Homeless Animals

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  • Topic: Neutering, Dog, Cat
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  • Published : May 17, 2013
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Amanda Tucker

Haviland

Cause of Homeless Animals

April 19, 2013

Lend Me a Paw

What seems to be a harmless

visit to the neighborhood pet store

soon turns into a very emotional

encounter for me. Every Saturday,

Panzer (my dog) and I visit a local

pet store to purchase food and

treats for him. I pass by a dozen of

shelter volunteers eagerly

showcasing homeless pets before

entering the pet store. Shelter

volunteers are special I stop and

greet each new animal that I see in

need of a loving home, I then walk

away emotionally grieving and

trying to holding back tears. My

sadness soon turns into anger,

when I realize I cannot adopt every

homeless pet. While reading a

book by Lucia McKay I read that

“After conducting a study, it was

determined that four times more

cats than dogs were euthanized in

county shelters”(139). The pet

population is an increasing crisis in

America, Author Erin McKenna

says in her text “Enter one of the

more than 5,000 animal shelters in

the United States and you will

likely be inundated with sensory

stimuli: the institutional feeling of

the concrete-and-steel

construction, the sometimes

overwhelming cacophony of

human and animal voices, and the

ever-present smells of animal

waste and disinfectant”(212) These

animals would not be in this

difficult situation if owners of

animals would do these three

things to keep the overpopulation

of dogs and cats from getting out of

hand: Equip animals with

identification tags or microchips,

spay or neuter pets, and be

educated before purchasing or

adopting a pet.

Identification tags are the

most basic identification, they are

widely available and they come in

many shapes and sizes. Microchip

identification is also becoming

more common and it is a

permanent identification. Some

animals are confined at home but

somehow slip out unnoticed

through an open door or are

unleashed. The slightest movement

or noise can scare an animal and

they will bolt when they are

confined to a home. Many have no

sense of direction to find their way

home. This is why I believe that all

animals should be equipped with a

microchip or some form of

identification tag.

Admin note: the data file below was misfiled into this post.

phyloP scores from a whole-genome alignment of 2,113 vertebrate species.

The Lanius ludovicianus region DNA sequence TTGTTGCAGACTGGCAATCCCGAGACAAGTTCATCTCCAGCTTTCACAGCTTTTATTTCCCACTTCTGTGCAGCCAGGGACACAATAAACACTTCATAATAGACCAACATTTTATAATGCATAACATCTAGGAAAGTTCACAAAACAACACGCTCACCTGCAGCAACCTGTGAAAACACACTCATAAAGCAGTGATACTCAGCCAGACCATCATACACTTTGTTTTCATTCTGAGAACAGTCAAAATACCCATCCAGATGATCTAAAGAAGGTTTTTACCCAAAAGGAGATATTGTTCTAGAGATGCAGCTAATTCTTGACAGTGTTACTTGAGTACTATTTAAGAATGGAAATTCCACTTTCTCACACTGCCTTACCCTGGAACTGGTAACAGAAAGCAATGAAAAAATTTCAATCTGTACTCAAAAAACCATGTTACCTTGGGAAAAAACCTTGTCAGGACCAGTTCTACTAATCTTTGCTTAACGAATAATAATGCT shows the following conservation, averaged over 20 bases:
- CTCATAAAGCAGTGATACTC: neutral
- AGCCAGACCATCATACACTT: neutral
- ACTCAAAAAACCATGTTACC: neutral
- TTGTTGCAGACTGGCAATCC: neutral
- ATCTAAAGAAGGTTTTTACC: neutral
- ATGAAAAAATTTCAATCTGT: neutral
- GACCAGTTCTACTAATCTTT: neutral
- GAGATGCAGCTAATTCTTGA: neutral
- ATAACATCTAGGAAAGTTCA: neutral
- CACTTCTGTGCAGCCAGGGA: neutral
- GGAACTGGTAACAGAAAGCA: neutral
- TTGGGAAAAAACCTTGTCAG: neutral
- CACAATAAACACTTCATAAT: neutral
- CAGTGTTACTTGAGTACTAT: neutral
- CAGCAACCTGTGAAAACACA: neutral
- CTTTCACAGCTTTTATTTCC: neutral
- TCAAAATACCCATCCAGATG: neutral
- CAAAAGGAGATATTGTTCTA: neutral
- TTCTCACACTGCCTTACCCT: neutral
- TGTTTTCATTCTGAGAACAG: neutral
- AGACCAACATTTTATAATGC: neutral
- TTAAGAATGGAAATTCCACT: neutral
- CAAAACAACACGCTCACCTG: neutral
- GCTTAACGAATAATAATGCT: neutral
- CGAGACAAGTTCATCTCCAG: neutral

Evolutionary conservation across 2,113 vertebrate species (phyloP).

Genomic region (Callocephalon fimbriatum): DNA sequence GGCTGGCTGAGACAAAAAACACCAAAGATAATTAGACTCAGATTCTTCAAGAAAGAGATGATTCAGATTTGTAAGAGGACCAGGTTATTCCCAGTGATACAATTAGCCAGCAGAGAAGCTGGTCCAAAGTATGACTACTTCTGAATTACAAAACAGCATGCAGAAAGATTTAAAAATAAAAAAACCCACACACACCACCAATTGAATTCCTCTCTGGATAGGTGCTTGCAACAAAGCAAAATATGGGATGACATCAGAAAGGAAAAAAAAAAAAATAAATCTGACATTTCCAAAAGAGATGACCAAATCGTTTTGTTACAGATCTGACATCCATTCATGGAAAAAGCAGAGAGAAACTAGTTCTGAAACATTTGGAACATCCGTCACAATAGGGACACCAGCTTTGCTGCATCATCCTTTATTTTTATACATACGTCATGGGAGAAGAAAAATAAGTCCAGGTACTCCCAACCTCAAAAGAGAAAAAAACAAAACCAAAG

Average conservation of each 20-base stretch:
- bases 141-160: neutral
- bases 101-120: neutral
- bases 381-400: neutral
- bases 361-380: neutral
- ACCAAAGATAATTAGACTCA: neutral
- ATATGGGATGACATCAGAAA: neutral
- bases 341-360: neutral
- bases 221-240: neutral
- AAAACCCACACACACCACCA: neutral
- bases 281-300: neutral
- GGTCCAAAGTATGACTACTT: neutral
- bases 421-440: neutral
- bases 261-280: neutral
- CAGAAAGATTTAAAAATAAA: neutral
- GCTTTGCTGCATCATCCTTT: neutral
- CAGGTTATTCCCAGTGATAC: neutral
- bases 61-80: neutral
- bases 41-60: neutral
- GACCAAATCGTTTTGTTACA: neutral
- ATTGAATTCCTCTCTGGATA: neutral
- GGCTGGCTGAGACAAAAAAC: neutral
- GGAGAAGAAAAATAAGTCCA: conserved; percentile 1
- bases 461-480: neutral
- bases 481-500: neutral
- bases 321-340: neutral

Unintentional breeding has

become a huge problem, the

mating of animals whose owners

realize they were old enough, or

didn’t realize they were in heat.

This is the most common problem

of overpopulation of dogs and

cats.” In the United States, 2,000 to

3,500 cats and dogs are born each

hour, compared to the 415 humans

who are born each hour” (Crouch,

“Homeless Animals Information”).

Spaying and neutering animals is

the key to decreasing the

population and keeping animals

healthy. Animals are healthier and

live longer if they have been

surgically altered. Many veterinary

clinics have a low-cost spay and

neuter clinics that can help every

person get their pet surgically

altered at a very reasonable price.

Some people think their pet may

gain weight or encounter a change

in personality, but these situations

tend to be extremely rare and

situational. The only changes a pet

owner may have to make is to

make sure the animal gets exercise

and possibly reduce their food

intake if they are showing signs of

weight gain.

Education is the most

important tool that a pet owner

can and should possess before

adopting or purchasing a pet. Most

dogs and cats have a lifespan

reaching far beyond ten years, so

pet owners should first consider if

they are ready for such a large

commitment. In various states and

counties local animal shelters or

rescue groups will have pet

parenting classes. These classes are

great for beginning pet owners

who just adopted a new pet, but do

not provide all of the tools needed

to...
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